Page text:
Foreign fund managers, already alarmed by restrictions imposed on China’s stock market by the government, can add a new reason not to put their money into the country: regulators are introducing an index circuit breaker.
Stocks in China are already subject to automatic trading freezes if they move by 10% in a single trading session. Those limits didn’t prevent the CSI 300 Index from suffering a 37% fall in value this year since reaching its 8 June peak of 5,353 points.
Now authorities intend to add a new control by putting similar automatic stop-loss controls on indices.
On 7 February, the Shanghai Stock Exchange, the Shenzhen Stock Exchange and the China Financial Futures Exchange jointly announced a plan to trigger a circuit breaker whenever the CSI300 rises or falls by 5%. This will entail the suspension of trading for 30 minutes.
Daily trading will close on all three bourses if the mechanism is triggered after 2.30pm or if the index changes by 7% within a day’s trading.
The new circular breaker mechanism will apply to all listed stocks, convertible bonds, listed funds and stock options on both SSE and SZSE, and the index futures contacts on CFFEX, except bond futures. According to such rules, the system would have been triggered for 24 times in the past 12 months, mostly in the past three months, according to Bloomberg data.
Although the exchanges justified the proposal on the grounds that the markets are driven by retail investors, fund managers in Hong Kong told AsianInvestor that hedge funds and quantitative strategies will be affected.
Long-only and fundamentally driven portfolios should not be directly impacted by the proposed mechanism, fund managers said. But the new rules would have to be implemented by anyone trading via the Shanghai-Hong Kong Stock Connect channel.
A fund manager said adding triggers to curb volatility that disrupt trading are unwelcome and will deter overseas clients, most of whom have not yet developed China-specific investment mandates.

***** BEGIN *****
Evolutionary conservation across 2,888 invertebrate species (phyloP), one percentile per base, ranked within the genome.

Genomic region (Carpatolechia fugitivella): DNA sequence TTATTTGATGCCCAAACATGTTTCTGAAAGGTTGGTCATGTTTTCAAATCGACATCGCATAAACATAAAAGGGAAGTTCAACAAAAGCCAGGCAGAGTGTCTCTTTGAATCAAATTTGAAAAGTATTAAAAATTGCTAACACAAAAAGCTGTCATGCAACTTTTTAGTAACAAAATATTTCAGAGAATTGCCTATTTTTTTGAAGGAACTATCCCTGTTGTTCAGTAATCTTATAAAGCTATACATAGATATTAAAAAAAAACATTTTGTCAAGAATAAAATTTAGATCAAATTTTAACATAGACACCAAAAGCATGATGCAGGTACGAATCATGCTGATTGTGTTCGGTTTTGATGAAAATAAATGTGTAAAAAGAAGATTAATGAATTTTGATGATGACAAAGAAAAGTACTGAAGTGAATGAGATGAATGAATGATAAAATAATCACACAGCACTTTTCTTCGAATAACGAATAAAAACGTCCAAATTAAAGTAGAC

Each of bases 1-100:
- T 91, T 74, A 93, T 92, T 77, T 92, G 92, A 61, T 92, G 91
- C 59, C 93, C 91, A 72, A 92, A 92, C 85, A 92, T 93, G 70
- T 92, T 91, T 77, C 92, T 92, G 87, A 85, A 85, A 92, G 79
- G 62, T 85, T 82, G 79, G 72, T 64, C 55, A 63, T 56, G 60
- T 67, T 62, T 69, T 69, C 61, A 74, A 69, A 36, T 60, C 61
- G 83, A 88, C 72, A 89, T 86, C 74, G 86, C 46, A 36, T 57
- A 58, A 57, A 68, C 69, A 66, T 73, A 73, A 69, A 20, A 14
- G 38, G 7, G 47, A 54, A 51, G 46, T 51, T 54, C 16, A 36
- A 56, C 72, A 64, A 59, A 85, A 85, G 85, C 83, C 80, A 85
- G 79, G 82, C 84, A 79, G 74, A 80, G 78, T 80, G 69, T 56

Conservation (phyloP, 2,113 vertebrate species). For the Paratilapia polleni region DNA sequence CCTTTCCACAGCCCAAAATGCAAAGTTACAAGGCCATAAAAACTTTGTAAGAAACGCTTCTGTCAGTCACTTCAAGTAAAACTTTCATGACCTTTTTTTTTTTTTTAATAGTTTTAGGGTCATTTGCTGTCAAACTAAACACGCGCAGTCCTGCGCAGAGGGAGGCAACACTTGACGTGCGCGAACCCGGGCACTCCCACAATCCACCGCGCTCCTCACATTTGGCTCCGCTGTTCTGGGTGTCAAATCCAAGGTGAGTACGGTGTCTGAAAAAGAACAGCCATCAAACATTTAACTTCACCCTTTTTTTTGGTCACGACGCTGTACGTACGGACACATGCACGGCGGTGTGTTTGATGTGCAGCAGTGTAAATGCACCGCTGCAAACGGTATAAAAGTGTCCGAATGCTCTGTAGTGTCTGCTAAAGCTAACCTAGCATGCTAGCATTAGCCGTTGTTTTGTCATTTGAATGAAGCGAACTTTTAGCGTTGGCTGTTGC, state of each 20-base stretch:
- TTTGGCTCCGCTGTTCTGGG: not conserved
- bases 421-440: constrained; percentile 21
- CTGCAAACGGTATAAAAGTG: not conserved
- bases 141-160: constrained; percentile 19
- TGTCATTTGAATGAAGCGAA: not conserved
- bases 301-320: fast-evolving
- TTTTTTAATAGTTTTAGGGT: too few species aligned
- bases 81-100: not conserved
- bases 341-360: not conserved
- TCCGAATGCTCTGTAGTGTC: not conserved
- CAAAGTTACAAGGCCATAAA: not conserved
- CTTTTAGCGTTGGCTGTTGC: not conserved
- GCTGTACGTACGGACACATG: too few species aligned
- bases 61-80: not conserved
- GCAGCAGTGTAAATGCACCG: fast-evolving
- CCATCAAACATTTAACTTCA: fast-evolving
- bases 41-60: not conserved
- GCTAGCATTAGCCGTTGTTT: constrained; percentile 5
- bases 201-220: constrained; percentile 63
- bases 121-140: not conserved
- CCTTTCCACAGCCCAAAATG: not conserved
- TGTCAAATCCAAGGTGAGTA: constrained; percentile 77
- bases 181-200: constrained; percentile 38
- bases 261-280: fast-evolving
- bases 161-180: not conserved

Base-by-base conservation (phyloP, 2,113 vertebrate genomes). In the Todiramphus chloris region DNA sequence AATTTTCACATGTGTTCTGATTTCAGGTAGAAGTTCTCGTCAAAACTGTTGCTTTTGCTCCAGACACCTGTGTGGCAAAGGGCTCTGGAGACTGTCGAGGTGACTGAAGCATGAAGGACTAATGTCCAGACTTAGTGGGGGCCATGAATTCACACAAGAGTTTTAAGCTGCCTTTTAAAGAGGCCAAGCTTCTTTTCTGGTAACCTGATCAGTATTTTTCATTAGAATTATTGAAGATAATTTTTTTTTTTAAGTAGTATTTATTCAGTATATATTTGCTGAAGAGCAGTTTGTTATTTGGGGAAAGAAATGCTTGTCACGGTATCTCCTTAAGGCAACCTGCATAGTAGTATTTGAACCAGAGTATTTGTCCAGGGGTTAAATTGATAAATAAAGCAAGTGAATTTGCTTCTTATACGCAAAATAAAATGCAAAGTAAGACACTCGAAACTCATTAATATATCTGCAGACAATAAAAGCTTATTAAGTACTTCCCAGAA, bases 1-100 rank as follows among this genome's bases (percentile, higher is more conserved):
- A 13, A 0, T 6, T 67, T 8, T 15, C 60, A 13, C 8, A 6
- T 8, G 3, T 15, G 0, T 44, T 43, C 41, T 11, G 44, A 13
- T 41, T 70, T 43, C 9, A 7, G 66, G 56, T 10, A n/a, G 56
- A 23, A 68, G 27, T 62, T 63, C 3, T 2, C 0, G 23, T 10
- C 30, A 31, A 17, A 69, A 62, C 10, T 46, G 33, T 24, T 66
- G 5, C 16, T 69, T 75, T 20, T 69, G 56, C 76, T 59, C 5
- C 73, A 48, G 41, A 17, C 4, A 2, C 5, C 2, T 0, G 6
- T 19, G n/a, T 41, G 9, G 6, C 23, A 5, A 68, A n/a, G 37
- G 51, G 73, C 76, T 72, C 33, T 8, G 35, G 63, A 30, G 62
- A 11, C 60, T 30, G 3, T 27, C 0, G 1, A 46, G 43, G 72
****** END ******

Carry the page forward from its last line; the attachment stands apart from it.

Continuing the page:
“Many of our clients dislike recent interventions,” he said. “They will have more worries about China.”
Not everyone agrees, however. Fund managers in China are voicing support for the measure. Yang Delong, chief strategy analyst at Shenzhen-based China Southern Asset Management, told local media the scheme could reduce the likelihood of market panics.
Fund managers in Hong Kong worry an index circuit breaker could hamper liquidity. Many stock markets around the world deploy stop-loss limits on specific stocks, but adding a second layer involving indices is more likely to lead to suspensions of trading. In times of crisis, when liquidity is already scarce, freezing the entire market will only build up greater selling pressures, according to an analysis by Shanghai-based independent financial advisor Howbuy.com.
The three bourses are seeking public opinions on the index circuit breaker proposal by 21 September. Fund managers told AsianInvestor they doubt anyone will raise serious objections for fear of alienating their regulators. Several equity traders and portfolio managers declined to comment on this topic given their sensitivity toward Chinese authorities.
Ultimately foreign investors don’t believe this measure, taken on top of many other interventions this summer, would defeat market impulses. “We’d prefer the Chinese government focus on economic growth, reforms and corporate governance,” a fund manager said.